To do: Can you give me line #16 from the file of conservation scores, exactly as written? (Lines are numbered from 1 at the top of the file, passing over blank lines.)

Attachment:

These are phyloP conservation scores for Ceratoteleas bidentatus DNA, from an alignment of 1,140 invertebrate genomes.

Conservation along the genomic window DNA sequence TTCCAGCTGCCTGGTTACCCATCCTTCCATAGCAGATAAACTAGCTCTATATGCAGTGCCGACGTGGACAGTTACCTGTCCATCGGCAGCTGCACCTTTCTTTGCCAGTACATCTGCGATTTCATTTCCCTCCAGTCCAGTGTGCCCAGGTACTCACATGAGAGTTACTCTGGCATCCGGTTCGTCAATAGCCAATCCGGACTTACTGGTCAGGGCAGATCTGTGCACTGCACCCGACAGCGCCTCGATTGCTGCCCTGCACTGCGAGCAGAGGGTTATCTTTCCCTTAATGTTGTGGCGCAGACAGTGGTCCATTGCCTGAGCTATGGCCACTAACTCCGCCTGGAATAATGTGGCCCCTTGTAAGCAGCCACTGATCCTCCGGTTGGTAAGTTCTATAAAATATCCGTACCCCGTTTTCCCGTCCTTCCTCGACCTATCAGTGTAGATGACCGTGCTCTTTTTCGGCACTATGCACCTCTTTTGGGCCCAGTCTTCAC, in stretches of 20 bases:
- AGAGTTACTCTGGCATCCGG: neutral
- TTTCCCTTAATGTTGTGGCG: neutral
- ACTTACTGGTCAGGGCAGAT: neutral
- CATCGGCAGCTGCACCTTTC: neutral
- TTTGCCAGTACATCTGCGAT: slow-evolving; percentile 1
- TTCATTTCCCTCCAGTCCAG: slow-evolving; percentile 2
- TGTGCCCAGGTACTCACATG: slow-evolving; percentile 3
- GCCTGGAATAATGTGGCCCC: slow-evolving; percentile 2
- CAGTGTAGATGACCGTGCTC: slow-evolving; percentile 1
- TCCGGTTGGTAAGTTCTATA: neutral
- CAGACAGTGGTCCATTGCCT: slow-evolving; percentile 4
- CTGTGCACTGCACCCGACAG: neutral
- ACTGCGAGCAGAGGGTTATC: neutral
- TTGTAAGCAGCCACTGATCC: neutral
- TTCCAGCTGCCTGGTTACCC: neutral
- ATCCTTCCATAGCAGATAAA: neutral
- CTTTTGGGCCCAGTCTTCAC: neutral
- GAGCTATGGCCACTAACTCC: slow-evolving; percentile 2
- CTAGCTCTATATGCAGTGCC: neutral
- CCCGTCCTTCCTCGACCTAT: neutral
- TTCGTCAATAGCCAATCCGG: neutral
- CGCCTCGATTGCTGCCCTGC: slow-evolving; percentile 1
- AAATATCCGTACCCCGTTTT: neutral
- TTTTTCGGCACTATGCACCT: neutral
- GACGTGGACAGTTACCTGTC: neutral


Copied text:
- TTGTAAGCAGCCACTGATCC: neutral